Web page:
The Second Amendment Foundation has filed an amicus curiae brief in the long-running California case of Nordyke v. King, which could result in the establishment of a strict scrutiny standard of review for every gun law in the country.
This column discussed the Nordyke case more than a year ago here, and things really haven’t changed, except for the calendar. Russell and Sallie Nordyke operated a gun show at the Alameda County fairgrounds. There as a shooting incident at the fair in 1998 that was totally unrelated to the gun show, but county officials used the incident to prohibit firearms on county property, including the fairgrounds.
This has become a rather celebrated First Amendment case as well as a Second Amendment situation, and 11 years is a rather long time for a case like this to be lingering in the courts.
As SAF founder and Executive Vice President Alan Gottlieb of Bellevue put it, “Strict scrutiny is the standard of review to which all constitutionally-protected fundamental civil rights must be held. We believe, in the wake of Heller and McDonald, that the Ninth Circuit must act decisively to protect the Second Amendment from willy-nilly regulation by anti-gun public officials.”
So, just what does this have to do with Seattle and the Pacific Northwest? Think “parks gun bans.” Now, think toast…burnt black. Think about challenges to every goofy local gun law on the books, in the entire Ninth Circuit to begin with, and then nationwide. Gottlieb issued a press release this morning that pretty much sums things up.
“While gun prohibitionists were upset by the 2008 Heller ruling and demoralized by our victory this year in the McDonald case,” he said, “they are terrified of a strict scrutiny standard that could be established by the Nordyke case.”
This column has mentioned how court cases will now be aimed at establishing the definition of a “reasonable” gun law. Strict scrutiny would set a very high bar for any gun law.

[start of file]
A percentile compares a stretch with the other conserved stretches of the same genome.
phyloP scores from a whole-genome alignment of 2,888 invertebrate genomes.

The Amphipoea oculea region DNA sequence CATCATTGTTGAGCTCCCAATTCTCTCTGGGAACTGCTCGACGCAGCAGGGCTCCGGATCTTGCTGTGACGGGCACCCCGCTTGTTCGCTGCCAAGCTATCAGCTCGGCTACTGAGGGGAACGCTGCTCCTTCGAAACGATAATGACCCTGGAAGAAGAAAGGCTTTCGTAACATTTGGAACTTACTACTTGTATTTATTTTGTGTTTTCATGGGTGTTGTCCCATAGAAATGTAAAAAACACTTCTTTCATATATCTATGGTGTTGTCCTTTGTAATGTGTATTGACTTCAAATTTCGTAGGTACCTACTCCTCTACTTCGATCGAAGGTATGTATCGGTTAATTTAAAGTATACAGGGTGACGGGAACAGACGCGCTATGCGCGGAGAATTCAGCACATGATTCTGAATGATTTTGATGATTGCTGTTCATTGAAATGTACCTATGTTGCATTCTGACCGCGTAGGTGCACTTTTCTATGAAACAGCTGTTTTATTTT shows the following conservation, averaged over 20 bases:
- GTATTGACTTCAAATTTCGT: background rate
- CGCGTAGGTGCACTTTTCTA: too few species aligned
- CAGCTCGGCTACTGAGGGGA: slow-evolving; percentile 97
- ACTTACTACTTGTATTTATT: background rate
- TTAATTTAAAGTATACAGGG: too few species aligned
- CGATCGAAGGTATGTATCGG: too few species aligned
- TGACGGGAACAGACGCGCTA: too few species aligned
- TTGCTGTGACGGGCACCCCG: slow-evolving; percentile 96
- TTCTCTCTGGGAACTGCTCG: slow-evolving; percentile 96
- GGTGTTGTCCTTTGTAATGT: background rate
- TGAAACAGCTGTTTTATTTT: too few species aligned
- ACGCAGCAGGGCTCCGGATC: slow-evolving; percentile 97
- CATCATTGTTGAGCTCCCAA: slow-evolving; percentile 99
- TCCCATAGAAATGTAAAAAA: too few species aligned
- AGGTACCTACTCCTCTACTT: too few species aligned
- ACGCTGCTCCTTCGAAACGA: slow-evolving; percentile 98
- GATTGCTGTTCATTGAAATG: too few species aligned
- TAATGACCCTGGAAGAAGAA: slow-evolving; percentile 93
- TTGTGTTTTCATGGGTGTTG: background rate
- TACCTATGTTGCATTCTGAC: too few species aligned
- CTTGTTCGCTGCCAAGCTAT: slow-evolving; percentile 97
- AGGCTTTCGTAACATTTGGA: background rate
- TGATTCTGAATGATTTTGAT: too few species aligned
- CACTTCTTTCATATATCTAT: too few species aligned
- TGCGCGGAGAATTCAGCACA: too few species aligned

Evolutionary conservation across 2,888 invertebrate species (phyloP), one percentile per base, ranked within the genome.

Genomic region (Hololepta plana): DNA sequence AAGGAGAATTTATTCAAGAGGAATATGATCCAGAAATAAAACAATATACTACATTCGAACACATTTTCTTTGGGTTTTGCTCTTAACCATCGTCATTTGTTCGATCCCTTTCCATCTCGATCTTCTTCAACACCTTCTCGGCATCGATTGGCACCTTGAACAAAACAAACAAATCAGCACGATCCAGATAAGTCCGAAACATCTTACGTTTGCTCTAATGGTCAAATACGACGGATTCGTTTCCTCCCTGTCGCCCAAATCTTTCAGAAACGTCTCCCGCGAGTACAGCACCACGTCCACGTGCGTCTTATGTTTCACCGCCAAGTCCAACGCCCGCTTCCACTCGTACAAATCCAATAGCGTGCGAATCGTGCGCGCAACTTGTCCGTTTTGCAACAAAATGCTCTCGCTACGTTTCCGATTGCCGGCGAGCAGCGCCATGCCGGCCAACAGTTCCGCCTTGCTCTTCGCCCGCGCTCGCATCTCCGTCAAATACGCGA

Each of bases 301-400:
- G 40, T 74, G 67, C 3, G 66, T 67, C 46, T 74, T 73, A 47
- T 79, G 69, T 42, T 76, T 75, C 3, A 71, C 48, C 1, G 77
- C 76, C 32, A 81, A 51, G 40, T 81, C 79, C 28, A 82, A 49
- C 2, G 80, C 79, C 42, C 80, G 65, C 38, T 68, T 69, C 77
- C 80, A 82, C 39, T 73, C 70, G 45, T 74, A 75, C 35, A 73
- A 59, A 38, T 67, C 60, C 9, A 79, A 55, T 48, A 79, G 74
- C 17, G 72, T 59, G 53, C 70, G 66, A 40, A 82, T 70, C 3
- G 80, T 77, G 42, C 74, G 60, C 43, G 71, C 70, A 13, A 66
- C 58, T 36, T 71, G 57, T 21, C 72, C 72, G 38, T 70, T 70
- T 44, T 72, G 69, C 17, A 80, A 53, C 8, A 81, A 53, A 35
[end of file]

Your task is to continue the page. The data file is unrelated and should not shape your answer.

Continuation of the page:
About that 10-year-old with the gun…
Let’s talk about a “reasonable” gun control law. How about one that requires a blistered butt as punishment for 10-year-olds who try armed robbery on Metro buses?
The Seattle Times is carrying the story of a little miscreant who, along with three older buddies, allegedly tried to rob a 17-year-old, but the whole thing went south when the youngster reached into a backpack to pull the pistol, there was a struggle and the kid actually wounded himself. He reportedly had a .22-caliber pistol in the backpack, but a woman claiming to be his aunt said the gun was in his 17-year-old cousin’s backpack.
That works for us, because a pistol in the backpack of a 17-year-old is no more legally carried than one in the backpack of a 10-year-old under this state’s statutes. Perhaps the aunt can explain where her son got the handgun, huh?
This column has no problem with properly supervised youngsters safely shooting handguns and learning about firearms safety. Gun safety instruction and marksmanship training should begin at an early age, unlike on-the-job-training for armed robbery, which shouldn’t begin at any age.